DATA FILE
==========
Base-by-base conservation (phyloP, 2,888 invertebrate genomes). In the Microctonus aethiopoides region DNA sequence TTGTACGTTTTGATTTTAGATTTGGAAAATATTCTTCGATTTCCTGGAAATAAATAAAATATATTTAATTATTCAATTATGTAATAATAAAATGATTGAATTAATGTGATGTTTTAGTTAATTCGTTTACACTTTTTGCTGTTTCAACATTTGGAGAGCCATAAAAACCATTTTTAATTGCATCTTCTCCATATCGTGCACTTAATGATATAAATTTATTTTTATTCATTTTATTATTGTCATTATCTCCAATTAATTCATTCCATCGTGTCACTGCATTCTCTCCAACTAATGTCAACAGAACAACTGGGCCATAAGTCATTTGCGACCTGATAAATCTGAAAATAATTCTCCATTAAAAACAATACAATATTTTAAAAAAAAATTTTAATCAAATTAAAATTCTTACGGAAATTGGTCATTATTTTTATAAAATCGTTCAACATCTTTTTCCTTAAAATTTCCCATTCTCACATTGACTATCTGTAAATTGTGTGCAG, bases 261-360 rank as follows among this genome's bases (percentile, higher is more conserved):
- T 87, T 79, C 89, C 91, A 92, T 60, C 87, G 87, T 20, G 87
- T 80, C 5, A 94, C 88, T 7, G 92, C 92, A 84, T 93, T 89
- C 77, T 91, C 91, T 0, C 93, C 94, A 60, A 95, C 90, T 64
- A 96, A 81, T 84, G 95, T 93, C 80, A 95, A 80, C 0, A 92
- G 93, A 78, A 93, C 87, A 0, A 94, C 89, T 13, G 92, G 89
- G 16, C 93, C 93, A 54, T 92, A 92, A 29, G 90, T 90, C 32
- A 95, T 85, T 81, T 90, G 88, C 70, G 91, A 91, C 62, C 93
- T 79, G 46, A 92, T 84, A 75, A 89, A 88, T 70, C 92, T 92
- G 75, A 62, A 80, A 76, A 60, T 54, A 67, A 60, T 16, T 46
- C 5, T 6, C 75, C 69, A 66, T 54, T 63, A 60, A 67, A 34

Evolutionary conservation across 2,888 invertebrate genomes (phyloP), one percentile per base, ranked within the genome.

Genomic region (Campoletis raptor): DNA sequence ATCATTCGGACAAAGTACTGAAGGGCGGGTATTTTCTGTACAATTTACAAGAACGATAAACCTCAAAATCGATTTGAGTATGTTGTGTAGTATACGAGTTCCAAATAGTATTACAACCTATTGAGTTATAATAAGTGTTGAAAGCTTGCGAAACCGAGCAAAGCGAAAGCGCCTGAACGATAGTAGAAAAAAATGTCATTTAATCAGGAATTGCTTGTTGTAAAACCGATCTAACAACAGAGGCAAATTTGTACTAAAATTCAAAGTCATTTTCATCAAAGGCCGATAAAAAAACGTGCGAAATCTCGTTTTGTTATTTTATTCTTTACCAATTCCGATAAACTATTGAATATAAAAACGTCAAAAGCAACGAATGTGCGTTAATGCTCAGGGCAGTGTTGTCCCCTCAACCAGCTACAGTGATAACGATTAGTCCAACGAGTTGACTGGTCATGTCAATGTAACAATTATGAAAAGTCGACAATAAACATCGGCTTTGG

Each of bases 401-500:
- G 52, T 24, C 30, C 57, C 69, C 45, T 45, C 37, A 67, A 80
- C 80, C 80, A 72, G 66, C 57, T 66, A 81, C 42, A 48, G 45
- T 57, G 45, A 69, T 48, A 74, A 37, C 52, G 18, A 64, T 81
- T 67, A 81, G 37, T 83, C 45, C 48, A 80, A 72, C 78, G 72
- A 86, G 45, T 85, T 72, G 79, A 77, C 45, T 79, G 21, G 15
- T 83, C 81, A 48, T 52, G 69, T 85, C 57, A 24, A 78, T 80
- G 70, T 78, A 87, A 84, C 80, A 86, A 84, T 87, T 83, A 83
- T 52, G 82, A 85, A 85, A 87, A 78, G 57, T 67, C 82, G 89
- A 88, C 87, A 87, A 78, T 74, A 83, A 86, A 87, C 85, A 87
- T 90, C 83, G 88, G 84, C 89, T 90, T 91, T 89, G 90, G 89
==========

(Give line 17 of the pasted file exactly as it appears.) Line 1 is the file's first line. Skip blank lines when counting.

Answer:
- T 57, G 45, A 69, T 48, A 74, A 37, C 52, G 18, A 64, T 81